Lifelong feminist though I am, I failed to see abortion as an important feminist issue until the past couple of years. Abortion doesn't seem like an issue for relatively privileged types like me because we have every weapon at our disposal to control our fertility. As a well-read young girl, I entered adolescence with fairly accurate knowledge about birth control, knowledge which was supplemented by even more specific information in the biology class at my private high school. I had enough confidence to demand condom use, even when my somewhat older new boyfriend scoffed at me and insisted that there was "no risk at this time of the month." I was able to go to my college infirmary and obtain a prescription for a birth control pill, without any judgment or second guessing by my doctor. I also had enough money to fill my prescription every month and a pharmacy that was willing to fill it.
I thought about the worst that could happen -- an unwanted pregnancy -- but I just kind of assumed that I could carry the child to term, and possibly give him or her up for adoption. I didn't know too much about what pregnancy entailed, but all the pregnant women I'd known made it seem easy. But, of course, I never got pregnant and, as far as I know, neither did anyone else in my relatively affluent and well-educated circle of peers.
When I consider all the things I used to take for granted, it's embarrassing. It didn't occur to me how many girls out there don't know the foggiest thing about how to prevent pregnancy. It certainly never crossed my mind when I was a teenager that adults might actually want to prevent teenagers from knowing about reliable means of contraception. I also didn't think about the fact that the people-pleasing, and even mousiness, so often ingrained in girls might make it hard for many of us to stand up to a boy who is intent on having sex without a condom. Nor did I ponder that it might not be so easy for poorer or younger women than I to gain access to some of the most reliable means of birth control or to pay for it. And certainly, when this first became an issue for me more than fifteen years ago, I could never have imagined the possibility of a pharmacy refusing to dispense oral contraception or that some groups would try to define oral contraception as an "abortifacient" (an issue I have discussed here).
I knew that there were some risks of an unwanted pregnancy, even on the birth control pill (although I had never heard before today that my birth control was unreliable at times when I was on antibiotics or had the stomach flu). But I was sanguine about the possibility of pregnancy. I am not old enough to remember the terrible stigma that unwed mothers used to face (although even now, the stigma still exists). I didn't have abusive parents or boyfriend who would make my life a living hell if I wound up pregnant, and I had sufficient medical insurance to see me through the medical aspects of pregnancy. I didn't know about all the risks of pregnancy, which are said to significantly outweigh the risks of abortion, and I hadn't yet read Redneck Mother's post detailing the burdens of undergoing four miscarriages and two other pregnancies. I never thought that the laws of my country might make it difficult for me to get an abortion should I have an emergency need for it, and I naively trusted my lawmakers not to be cavalier about my basic health needs. I also didn't consider the fact that giving up a baby for adoption mightn't be so easy, especially if the baby were disabled or not white.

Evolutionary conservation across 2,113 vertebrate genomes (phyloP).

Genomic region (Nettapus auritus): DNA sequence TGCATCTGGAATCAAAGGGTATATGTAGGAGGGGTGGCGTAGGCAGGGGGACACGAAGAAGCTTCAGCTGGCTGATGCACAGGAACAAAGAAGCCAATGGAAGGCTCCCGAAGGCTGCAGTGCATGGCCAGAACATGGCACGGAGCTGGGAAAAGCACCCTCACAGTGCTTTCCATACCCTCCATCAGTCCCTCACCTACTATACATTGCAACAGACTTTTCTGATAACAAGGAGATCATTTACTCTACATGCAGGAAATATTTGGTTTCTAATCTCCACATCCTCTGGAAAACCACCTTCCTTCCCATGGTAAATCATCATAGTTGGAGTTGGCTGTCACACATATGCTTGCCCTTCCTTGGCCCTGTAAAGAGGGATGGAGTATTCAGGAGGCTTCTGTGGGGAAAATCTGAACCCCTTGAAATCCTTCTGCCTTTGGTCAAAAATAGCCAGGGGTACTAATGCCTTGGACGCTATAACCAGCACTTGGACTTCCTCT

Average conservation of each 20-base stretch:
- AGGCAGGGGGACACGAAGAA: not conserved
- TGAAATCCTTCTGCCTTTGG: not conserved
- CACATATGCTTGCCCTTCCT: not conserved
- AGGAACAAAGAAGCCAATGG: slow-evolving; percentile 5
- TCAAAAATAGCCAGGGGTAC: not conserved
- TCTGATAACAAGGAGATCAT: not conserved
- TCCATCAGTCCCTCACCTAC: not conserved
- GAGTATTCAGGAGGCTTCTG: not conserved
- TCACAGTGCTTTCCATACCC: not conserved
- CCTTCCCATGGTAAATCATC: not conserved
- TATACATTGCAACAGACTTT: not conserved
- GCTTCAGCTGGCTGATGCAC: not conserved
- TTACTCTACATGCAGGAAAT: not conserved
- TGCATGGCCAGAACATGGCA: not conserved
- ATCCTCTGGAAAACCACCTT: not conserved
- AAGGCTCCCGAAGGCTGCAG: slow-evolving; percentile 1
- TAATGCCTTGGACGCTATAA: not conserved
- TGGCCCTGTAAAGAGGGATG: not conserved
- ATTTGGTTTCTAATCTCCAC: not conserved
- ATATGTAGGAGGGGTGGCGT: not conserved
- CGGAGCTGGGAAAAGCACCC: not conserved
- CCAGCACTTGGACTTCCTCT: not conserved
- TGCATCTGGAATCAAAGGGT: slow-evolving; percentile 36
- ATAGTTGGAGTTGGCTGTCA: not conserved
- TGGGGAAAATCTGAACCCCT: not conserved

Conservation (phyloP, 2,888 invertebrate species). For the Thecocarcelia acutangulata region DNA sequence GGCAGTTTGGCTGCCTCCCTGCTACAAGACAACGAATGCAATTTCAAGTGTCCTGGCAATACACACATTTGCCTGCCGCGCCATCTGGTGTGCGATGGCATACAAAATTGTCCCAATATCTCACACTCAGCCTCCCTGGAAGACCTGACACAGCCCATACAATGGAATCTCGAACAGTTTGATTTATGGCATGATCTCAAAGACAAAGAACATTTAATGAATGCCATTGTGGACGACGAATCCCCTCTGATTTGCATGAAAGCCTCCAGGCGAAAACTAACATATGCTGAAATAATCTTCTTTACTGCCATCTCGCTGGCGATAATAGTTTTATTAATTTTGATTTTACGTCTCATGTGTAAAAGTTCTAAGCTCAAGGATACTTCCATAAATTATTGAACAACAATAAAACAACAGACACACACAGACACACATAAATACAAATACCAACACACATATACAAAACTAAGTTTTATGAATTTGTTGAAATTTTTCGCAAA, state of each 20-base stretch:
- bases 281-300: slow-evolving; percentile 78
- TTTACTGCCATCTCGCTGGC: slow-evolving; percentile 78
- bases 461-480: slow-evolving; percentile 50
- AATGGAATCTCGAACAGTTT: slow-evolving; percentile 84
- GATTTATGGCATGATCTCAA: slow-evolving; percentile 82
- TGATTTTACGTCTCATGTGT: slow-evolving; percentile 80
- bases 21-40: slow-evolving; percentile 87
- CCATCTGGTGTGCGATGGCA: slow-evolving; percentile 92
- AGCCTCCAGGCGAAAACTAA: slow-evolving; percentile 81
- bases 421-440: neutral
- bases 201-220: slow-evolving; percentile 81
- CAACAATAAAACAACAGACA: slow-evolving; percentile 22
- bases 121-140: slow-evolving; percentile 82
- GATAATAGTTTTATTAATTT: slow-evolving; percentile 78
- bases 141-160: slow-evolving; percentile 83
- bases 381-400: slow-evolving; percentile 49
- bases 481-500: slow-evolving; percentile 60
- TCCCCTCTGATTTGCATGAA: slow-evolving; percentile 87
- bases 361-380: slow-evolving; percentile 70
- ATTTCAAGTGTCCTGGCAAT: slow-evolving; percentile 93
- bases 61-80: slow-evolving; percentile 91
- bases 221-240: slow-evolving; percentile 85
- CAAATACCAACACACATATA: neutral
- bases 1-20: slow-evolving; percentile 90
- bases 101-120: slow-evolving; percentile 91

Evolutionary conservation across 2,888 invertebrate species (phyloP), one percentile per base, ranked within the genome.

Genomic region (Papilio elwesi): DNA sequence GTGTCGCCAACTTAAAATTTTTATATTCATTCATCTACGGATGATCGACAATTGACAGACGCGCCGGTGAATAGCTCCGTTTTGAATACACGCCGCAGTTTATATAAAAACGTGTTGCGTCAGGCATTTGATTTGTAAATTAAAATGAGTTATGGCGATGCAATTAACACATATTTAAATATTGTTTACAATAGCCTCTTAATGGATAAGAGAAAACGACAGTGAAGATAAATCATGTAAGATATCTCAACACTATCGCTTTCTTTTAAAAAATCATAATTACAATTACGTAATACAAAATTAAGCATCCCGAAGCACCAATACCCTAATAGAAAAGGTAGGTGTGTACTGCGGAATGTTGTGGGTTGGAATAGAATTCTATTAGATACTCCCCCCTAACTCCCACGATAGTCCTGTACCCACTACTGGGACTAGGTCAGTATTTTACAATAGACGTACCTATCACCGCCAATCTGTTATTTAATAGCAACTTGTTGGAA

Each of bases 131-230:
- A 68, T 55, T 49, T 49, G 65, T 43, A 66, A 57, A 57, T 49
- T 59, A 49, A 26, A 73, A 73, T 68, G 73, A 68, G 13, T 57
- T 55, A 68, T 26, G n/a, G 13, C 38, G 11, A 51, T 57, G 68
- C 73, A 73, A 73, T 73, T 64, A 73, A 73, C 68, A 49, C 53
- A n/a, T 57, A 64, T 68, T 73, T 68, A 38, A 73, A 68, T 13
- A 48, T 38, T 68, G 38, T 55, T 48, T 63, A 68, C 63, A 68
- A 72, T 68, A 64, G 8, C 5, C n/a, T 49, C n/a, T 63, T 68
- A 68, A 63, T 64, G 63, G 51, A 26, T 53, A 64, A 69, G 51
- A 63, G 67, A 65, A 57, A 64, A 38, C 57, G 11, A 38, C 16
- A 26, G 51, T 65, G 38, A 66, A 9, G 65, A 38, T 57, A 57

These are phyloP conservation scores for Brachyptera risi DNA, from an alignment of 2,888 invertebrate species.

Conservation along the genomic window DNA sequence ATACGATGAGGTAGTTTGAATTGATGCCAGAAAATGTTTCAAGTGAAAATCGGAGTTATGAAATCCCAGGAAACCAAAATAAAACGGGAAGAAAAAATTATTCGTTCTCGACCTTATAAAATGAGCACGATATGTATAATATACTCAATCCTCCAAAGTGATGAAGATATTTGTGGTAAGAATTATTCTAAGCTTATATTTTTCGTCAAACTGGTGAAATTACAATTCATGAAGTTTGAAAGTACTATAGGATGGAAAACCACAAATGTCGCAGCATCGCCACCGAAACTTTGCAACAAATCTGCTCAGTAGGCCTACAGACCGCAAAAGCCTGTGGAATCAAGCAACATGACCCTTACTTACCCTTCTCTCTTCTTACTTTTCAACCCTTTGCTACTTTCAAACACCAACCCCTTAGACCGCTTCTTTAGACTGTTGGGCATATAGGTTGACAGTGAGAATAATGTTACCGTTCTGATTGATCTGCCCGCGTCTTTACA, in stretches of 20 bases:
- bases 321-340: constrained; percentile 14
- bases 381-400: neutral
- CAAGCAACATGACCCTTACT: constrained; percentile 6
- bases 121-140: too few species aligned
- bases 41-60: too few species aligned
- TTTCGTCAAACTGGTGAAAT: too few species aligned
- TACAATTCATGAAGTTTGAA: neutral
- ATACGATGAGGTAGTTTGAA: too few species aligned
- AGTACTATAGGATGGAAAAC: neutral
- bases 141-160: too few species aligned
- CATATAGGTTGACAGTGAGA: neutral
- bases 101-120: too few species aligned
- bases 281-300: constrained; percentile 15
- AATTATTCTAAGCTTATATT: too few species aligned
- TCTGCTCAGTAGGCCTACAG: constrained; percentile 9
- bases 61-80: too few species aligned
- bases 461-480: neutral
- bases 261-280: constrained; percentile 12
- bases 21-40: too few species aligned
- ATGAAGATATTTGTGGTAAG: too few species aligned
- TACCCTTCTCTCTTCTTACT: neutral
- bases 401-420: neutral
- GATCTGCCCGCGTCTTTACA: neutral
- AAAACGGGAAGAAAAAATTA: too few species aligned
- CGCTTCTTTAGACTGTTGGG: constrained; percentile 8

My older self is much more informed, mainly through reading, about the enormous problems faced by countless pregnant women. And those myriad problems highlight the most significant problem of all with the anti-choice movement. The burdens of pregnancy on a woman are enormous -- significant enough to derail the chosen course of her life or to wreck her health or to even deprive her of her life. And yet, a significant portion of this country views the unborn embryo or fetus as more important than the pregnant woman's dignity, autonomy, aspirations, and health. I know the debate over when human life begins can turn into one of those endless go-arounds of people not being able to see any common ground -- but, my goodness, there really isn't much to a developing fetus for quite some time after conception. I know pro-life groups see the development of the fetus as a recognizable human form as their greatest weapon in ending abortion. But a fetus is nothing more than a clump of cells for the first few weeks. The nervous system only just begins to develop at 23 days, and by 32 days, the fetus is still an extremely primitive bug-like form. At 54 days, elements of the brain are in place but there is still no cognitive function. (Source: Time Magazine, photos available only with a subscription number).
And yet significant segments of our society exalt the interest of this primitive lifeform with no cognitive or neural ability above the hopes, dreams, self-determination, and health of full-grown, sentient girls and women. Somehow, even in the first week before implantation of what is only an undeveloping clump of cells, many view the fertilized egg as taking precendence over the woman having to cope with all the enormous burdens I have described. That is why feminists decry the pro-life movement as reducing women to mere baby-making vessels. That is why abortion is a feminist issue.